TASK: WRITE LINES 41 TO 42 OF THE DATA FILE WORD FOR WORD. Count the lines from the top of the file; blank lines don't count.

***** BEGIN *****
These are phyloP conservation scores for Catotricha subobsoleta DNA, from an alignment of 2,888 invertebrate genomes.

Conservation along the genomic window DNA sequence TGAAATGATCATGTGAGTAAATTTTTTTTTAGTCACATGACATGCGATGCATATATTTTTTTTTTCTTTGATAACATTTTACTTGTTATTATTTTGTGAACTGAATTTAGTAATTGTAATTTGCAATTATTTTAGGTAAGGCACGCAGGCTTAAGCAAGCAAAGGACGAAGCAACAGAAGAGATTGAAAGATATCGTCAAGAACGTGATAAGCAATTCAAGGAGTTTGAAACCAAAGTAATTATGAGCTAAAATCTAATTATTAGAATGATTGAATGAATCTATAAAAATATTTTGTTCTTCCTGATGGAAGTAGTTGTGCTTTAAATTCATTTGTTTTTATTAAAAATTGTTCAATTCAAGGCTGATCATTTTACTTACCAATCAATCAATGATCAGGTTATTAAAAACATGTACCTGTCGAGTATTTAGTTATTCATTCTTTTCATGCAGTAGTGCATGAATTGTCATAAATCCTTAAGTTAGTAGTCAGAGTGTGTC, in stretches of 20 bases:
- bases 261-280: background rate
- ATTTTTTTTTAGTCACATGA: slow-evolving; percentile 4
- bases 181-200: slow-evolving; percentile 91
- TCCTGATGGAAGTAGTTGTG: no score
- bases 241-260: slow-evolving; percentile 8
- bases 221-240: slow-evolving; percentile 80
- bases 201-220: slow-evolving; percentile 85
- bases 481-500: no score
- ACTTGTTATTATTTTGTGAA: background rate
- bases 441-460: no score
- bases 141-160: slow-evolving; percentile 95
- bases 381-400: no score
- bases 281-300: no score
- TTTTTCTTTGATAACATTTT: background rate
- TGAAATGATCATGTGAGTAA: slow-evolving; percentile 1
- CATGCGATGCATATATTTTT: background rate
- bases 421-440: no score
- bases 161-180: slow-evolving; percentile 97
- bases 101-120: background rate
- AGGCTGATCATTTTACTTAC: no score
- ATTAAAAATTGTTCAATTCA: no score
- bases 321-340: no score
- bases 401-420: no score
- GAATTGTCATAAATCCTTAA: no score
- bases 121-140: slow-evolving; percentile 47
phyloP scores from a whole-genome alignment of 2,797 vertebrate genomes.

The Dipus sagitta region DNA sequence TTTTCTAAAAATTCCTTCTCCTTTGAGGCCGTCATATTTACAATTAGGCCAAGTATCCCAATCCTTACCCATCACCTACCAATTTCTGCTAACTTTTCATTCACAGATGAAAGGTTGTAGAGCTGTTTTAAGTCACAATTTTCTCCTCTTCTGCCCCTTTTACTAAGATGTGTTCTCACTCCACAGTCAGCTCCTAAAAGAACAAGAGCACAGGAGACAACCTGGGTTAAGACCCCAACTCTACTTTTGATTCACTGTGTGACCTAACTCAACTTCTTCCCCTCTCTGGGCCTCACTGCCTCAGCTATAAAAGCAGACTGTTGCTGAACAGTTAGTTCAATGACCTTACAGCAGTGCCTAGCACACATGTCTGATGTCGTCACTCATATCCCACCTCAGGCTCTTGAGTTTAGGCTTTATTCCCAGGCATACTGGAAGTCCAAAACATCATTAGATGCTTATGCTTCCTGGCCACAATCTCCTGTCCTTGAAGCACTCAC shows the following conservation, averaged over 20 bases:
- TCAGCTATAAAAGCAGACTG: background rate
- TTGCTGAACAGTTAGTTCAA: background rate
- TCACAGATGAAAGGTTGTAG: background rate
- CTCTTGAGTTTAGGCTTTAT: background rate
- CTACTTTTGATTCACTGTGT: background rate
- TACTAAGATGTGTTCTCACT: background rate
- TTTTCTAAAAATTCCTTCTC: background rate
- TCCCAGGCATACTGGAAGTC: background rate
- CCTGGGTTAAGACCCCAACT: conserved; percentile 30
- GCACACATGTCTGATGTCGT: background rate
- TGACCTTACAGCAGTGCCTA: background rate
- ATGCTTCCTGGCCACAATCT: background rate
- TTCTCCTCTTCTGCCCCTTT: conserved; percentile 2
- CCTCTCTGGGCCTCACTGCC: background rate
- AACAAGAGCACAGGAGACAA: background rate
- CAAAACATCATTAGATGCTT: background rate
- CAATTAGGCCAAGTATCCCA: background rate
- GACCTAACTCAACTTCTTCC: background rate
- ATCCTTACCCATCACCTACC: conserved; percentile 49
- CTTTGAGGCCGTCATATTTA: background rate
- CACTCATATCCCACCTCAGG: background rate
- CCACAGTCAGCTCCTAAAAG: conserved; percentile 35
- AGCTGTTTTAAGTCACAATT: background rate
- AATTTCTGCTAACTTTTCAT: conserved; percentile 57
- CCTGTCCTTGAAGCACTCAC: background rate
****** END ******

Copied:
- ATGCTTCCTGGCCACAATCT: background rate
- TTCTCCTCTTCTGCCCCTTT: conserved; percentile 2